As if with a sharp tug, the thread holding her sense of self together snapped. Panic clawed at her gut. Where was home?

She had one. She didn’t always live in a hotel room. Maybe it was the alcohol muddling her thoughts? Head trauma? She gingerly touched her head. No pain, and she didn’t remember bumping it anywhere. Plus, she recalled every detail of her time with Joss, from meeting him on the beach last Sunday afternoon, to all the handholding and soul-gazing and strolling in the moonlight, to seeing him fucking someone else.

Selective amnesia? You’d think her subconscious would delete the useless, Joss-related bits, if his betrayal had the power to erase memories. But no. What eluded her was where she was before that.

Worse—who she was. She knew seconds ago; she remembered remembering. She was part of a whole. Had a family.

But what did they look like? Where did they live? Would they come looking for her if she didn’t call them in the morning?

What was happening to her?

Maybe someone spiked her drink. Was a would-be rapist watching, waiting for her to collapse before he pounced? One glance toward the large screen windows showed nobody was coming after her. Not a mystery drink-spiker, and definitely not Joss.

The fucker.

Salty air tickled her nostrils and made her lungs expand. The breeze caressing her face soothed her nerves, and the sound of waves breaking on the shore lulled her.

Her memory lapse was due to stress. She’d relax, and it would all come back to her.

A sense of longing washed over her and made the emptiness inside more pronounced. It felt like she was mourning a lost love, but it had nothing to do with Joss. Was she forgetting someone important?

The logical thing to do was call 911 and have an ambulance take her sorry ass to a hospital, so they could assess her for brain damage.

But she’d left her clutch at Joss’s, and the sea called to her. A splash of cold water might shock her back to normal.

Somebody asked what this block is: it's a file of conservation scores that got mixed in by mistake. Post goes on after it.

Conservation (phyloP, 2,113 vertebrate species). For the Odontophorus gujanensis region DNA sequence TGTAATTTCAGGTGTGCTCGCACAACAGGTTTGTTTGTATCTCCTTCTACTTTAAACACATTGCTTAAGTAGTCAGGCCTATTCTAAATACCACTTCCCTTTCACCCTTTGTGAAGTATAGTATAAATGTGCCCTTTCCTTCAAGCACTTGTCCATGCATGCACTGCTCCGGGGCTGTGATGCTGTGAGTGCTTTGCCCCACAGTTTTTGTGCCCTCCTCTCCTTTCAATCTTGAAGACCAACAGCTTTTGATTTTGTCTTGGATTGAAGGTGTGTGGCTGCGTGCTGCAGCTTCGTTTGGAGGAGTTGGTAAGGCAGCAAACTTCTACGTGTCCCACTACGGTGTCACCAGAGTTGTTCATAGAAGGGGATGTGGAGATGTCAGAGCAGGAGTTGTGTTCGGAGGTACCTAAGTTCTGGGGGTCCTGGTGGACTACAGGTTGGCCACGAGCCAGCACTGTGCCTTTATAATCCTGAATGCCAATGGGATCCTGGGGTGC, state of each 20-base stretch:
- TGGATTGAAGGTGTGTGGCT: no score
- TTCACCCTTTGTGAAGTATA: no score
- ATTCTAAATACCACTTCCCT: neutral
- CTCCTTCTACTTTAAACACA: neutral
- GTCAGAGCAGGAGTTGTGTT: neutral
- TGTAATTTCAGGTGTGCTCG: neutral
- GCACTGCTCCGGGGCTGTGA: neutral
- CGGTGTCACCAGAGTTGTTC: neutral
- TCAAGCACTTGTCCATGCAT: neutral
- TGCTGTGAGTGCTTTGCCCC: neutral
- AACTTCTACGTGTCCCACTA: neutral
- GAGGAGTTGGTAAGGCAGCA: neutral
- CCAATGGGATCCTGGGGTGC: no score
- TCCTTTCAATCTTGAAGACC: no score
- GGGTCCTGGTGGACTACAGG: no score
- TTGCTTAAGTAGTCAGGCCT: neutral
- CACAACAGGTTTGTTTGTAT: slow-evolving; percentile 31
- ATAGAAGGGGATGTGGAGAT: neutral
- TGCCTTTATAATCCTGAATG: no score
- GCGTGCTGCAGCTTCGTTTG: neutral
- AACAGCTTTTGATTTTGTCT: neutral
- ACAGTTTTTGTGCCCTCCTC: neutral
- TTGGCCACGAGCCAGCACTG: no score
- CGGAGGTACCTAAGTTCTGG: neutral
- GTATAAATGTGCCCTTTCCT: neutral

She slipped off her platforms, and sighed with relief when her feet made contact with the cold, wet sand. She’d walk to the edge of the water and let the foam tickle her toes. Then she’d do the logical thing.

She didn’t realize she’d waded into the water until her mini dress clung to her thighs, heavy and soaked.

And she kept walking.

She trailed her fingertips along the surface, caressing the water. She didn’t want to die. Joss didn’t have the power to make her want to end her life. Come to think of it, he didn’t mean that much to her—there went that true-love prospect. The farther behind she left him and dry land, the starrier the sky was. The better she felt. It was past midnight, and she should be freezing, but she felt warm and loved and comfortable, even when the water brushed her closed lips and her long hair swam around her in blood-red tendrils.

She blinked, and she no longer saw the stars above.

“Another failure, huh?” The deep male voice came from behind her.

Halie kicked her legs, to turn toward the sound. When had her feet stopped touching the bottom of the sea?

A man’s face hovered a couple feet away, pale and gorgeous. He arched an eyebrow. His eyes looked like gems, but it could be the water washing them in green-blue hues.

Had he spoken? How could she hear him, underwater?

He smirked, and Halie tilted her head and watched his full mouth. He was about to speak, and whatever he said next would be important.

The gorgeous man shook his head, and long dark-green tresses swirled around him. “Found her,” he yelled, without moving his lips.

How? And who was he talking to?

Halie didn’t linger on the thought, because she had more urgent things to worry about. Like her urgent need for air. She turned her face up, following the bubbles that escaped her nostrils. She was fully submerged, but not by much. Her legs stuck together when she tried to scissor them. She kicked hard, but the man closed the distance between them with a long stroke and wrapped an arm around her waist.

He buried his face in her hair and somehow whispered, “Relax.”

She couldn’t. Her chest ached for a breath. Get me out of here, she wanted to scream. She tried to move her legs again, to help him to the surface, but his grip was made of steel and anchoring her in place. Killing her.

Her lungs constricted painfully. She had mere moments before she blacked out and drowned. Her arms were pinned between her and the man. She tried to dig her nails in his leg—anything to loosen his hold—but he wore something slippery, and she couldn’t find purchase. He didn’t budge.

She resisted taking a breath, until the burn was unbearable. Until her head swam, and the world darkened, and the man’s sparkling eyes were all she could make out. Until she lost the fight against her body.

And then she inhaled.